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To have a child. Artificial insemination

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In order to get pregnant my doctors sugessted me to under go intra uterine inssemination in which semen of husband is taken and after some procedure is introduced in uters. Is it permissible or not.



The techniques of artificial insemination have been used in domestic animal
breeding as early as the fourteenth century among Arabs to inseminate
horses. In the early 1890s researchers in Moscow developed A1 for sheep,
cattle and horses, and the technique is now a major part of the sheep and
cattle industry worldwide. At the end of the 18th century, an English
clinician, one John Hunter, claimed to have successfully applied the
technique to humans. Successful experiments in France were followed by the
report of an American doctor in 1866 that he had performed fifty-five
inseminations on six women and had obtained the first A1 baby in this

Artificial human insemination is the introduction of semen in the woman’s
vagina, cervical canal or uterus mechanically. It’s purpose is to produce
pregnancy when the wish to have a child apparently cannot be satisfied
through normal sexual intercourse. This breakthrough in technology is
probably well known to most people. The extended press coverage of Louise
Brown, the first child born as a result of artificial reproduction on 25
July 1978 created great interest in the field of human reproduction.
Artificial reproduction is a term used to illustrate the various means of
having children. These include techniques ranging from the relatively simple
artificial insemination using semen of the husband (AIH), to artificial
insemination using semen of an anonymous donor (AID) and sometimes the
husband’s semen is mixed with that of the donor (AIM), to the high tech of
IVF which involves the fertilization of a sex cell followed by the transfer
or replacement of the resulting embryo into the woman, sometimes of a
surrogate mother.

Types of artificial insemination
Artificial insemination using the husband’s semen: This is not frequently
resorted to because the husband’s semen is rarely of any value. However, it
is appropriate in the following situations, viz:
– Where there are factors (such as physical difficulties) on the part of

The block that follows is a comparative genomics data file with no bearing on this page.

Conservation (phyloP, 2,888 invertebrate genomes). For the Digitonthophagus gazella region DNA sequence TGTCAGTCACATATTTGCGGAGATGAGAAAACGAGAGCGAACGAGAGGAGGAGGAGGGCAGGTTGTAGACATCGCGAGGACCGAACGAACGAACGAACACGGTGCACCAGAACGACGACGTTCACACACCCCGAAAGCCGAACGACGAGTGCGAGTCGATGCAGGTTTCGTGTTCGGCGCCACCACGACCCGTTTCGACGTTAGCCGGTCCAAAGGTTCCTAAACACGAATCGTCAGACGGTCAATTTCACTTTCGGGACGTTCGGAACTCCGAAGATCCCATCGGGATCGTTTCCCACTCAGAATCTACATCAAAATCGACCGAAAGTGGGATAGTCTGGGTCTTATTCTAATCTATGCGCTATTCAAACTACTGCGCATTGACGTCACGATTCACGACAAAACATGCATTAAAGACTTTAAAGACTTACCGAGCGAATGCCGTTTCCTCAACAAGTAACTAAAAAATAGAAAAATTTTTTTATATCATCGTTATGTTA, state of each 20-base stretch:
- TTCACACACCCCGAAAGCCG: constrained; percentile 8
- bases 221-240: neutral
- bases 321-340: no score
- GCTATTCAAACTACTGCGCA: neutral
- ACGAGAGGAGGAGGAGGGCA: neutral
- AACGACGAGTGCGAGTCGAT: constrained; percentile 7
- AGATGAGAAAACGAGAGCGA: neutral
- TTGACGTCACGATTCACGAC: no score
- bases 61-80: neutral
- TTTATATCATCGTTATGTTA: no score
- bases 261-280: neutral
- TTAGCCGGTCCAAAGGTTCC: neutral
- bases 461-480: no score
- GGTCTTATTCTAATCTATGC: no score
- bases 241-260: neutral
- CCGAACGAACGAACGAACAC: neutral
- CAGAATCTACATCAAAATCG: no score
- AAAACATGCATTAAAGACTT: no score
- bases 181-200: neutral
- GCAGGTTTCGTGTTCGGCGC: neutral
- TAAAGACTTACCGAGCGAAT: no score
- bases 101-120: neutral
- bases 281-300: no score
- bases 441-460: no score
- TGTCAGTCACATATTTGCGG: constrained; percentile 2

either the husband or a wife or both preventing successful intercourse, but
where the fertility of both parties is otherwise adequate. Male physical
difficulties include premature ejaculation, physical impotence and obesity.
Female physical difficulties may include obesity, vaginal scarring or
tumours, abnormal uterine position, vaginismus and cervical hostility.
– Where the husband is subfertile because of defective spermatozoa, the
chances of conception may be improved if the fertile part of the semen can
be separated from the less fertile part. Several specimens of a husband’s
semen can be collected to form one single insemination. A1, therefore may be
more effective than natural intercourse.

The advantages of AIH, it is argued, is that a husband and wife can find a
family through reproduction. Consequently, a husband will not feel left out
of the reproductive process. Furthermore, there is no difficulty or
ambiguity with the resulting child’s legal status, and the question of
parenthood is not raised. AIH is, thus, the least controversial of available
artificial techniques, morally, socially and legally.

Nevertheless, would these solutions to infertility be justified? Would it
not be tantamount to interfering with the systematic planning of Allah? It
is definitely true that such technology can be abused, but we cannot condemn
it as being totally against the Sunan of Allah since infertility can be
classified as a “disease” or “defect”. The saying of the Prophet “for every
disease there is a cure” gives Muslims the impetus to try and do something
about it. However, inspite of corrective surgery, various other techniques
could create ethical problems, which would now be examined jurisdically.

[ Islamic Principles on Family Planning; Mufti Allie Haroun Sheik pages
133 – 134 ]

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